I have always known that the PGA TOUR would eventually become a world tour. It was inevitable. Take a look at the new 2013-2014 TOUR schedule, which used to be called the “Fall Series.” It provided a place where players who needed to gain enough dollars to retain their tour cards while the big boys were taking some time off.
Sure, there are some promotional events like the World Series of Golf, and the Wendy’s 3Tour Challenge, but six of the events will offer FedEx Cup points. Two of the tournaments are off-shore, and one is a World Golf Championships (WGC) event.
It all starts this week at the Frys.com Open in Northern California, and tournaments that were insignificant to fans here in the U.S., all of a sudden have become events that are not only a source for FedEx Cup points, but most will provide, for the first time, an invitation to Augusta next April for a berth in the Masters.
Unlike the National Football League (NFL), and Major League Baseball (MLB), and the National Basketball Association (NBA), golf is a world-wide sport, and PGA Commissioner Tim Finchem is tapping into this source of revenue to put the PGA in the place it belongs. Top players from around the world want to play on the PGA TOUR because that is where the recognition, and more importantly, the money is.
Besides the Frys.com open, other events offering FedEx points, and Masters invites are the Shriners Open, the CIMB Classic in Malaysia, the WGC-HSBC Champions from Shanghai, the McGladrey Classic, and the OHL Classic at Mayakoba from Mexico.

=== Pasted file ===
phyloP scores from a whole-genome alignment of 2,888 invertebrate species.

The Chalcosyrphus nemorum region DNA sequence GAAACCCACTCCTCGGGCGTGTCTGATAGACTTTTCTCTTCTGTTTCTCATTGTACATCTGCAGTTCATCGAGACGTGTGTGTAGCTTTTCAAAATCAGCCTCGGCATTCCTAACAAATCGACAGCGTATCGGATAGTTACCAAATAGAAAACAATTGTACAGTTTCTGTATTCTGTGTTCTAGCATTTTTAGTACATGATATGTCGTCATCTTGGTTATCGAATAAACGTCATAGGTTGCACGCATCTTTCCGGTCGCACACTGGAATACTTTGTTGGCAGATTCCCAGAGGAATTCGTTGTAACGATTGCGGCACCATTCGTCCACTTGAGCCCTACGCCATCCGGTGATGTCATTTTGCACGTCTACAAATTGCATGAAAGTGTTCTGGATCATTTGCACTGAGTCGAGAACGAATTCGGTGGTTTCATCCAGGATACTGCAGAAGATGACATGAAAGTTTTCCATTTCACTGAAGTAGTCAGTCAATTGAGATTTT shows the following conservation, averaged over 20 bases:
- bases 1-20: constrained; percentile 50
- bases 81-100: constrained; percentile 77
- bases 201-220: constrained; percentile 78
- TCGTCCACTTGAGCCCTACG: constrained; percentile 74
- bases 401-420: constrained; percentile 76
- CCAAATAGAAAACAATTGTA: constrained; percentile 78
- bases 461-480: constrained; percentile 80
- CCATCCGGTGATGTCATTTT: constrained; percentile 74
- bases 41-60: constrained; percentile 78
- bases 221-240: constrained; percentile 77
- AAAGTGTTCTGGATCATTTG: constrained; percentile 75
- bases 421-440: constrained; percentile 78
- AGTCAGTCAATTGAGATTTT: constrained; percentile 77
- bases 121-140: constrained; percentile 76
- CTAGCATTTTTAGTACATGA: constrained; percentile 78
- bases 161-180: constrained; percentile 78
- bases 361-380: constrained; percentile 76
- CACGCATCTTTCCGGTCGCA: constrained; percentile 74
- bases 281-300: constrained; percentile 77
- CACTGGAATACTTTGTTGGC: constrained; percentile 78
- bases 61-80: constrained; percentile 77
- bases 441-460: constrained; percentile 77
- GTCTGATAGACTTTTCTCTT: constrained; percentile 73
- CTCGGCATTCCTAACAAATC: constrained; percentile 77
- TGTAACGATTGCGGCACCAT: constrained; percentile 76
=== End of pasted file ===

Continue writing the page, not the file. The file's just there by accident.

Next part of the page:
The WGC-HSBC Championship from Shanghai is the second tournament in the 2012 Race to Dubai playoffs for the European Tour. Making it a FedEx event will spark interest from an American TV audience. Unfortunately, you will have to watch it on tape delay, but that is something golf fans who follow the European Tour, and the LPGA have had to deal with for some time now.
The LPGA has struggled for recognition here in the U.S. when it became Global in nature, but I think it is largely due to the absence of a big super-star from America. They was expecting Michelle Wie to be the super-star, but lost market share because most of the top players on the tour are South Korean.
This won’t happen with the PGA because the PGA has world-wide star power, and active leadership from the elders in the game. Jack Nicklaus is working very hard to open up the Asian market by building, and supporting golf courses in China, South Korea, and the Pacific Rim. This is the where the future of this sport lies.
The PGA can’t compete with the NFL, and MLB here in the U.S. during this time of year, but the remainder of the world could care less about these sports. Commissioner Finchem is making the best of this time in keeping this part of the schedule significant while keeping die-hard golf fans like myself entertained. I think the changes are great!